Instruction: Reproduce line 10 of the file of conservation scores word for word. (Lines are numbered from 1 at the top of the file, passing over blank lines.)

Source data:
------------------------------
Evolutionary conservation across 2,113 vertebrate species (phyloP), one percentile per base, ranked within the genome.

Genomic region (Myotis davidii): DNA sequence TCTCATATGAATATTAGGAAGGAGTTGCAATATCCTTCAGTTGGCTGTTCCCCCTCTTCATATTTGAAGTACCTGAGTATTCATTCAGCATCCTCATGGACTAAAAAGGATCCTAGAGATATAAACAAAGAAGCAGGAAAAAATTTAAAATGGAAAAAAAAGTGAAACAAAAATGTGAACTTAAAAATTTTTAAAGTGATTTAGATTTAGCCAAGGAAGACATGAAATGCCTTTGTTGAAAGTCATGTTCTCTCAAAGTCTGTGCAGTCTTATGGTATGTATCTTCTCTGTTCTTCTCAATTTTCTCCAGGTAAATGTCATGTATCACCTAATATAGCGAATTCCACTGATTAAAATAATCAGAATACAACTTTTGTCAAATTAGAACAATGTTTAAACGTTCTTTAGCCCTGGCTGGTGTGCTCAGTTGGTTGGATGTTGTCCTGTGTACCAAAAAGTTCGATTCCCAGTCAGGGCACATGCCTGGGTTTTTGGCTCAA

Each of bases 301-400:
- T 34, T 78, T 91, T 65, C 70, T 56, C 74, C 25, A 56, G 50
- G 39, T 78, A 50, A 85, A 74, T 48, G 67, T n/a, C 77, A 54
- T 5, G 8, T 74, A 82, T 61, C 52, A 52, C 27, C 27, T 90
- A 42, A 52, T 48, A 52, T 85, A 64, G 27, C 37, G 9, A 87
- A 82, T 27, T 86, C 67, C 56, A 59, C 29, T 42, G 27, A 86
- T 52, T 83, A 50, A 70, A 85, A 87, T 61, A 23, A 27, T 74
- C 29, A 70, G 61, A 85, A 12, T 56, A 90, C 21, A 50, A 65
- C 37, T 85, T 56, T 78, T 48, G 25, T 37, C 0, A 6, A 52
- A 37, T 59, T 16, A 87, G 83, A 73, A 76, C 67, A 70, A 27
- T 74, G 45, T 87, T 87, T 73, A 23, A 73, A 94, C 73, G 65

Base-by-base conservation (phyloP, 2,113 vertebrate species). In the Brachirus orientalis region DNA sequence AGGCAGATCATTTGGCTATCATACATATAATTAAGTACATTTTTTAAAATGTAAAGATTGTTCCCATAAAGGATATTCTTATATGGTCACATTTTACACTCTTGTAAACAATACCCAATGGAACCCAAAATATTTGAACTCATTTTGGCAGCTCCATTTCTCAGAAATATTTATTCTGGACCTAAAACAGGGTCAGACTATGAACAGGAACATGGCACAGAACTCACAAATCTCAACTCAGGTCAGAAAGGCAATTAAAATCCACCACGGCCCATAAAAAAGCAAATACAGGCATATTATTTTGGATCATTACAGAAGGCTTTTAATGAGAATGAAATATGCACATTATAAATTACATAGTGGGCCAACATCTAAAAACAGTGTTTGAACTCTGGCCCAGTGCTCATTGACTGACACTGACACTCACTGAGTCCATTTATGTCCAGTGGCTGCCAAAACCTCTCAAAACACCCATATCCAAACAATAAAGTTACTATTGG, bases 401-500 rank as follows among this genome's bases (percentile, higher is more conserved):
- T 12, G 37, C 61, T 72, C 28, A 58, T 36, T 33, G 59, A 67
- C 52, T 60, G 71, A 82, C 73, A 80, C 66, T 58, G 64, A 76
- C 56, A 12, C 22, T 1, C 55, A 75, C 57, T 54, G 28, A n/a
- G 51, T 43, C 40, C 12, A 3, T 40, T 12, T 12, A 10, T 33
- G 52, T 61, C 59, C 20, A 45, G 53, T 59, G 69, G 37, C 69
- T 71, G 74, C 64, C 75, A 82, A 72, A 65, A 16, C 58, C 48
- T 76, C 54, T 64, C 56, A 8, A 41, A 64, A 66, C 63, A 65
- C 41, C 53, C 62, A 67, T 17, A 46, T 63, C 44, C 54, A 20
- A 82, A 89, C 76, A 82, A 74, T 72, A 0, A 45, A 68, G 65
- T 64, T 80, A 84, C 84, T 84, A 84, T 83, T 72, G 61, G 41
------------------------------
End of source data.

- C 29, A 70, G 61, A 85, A 12, T 56, A 90, C 21, A 50, A 65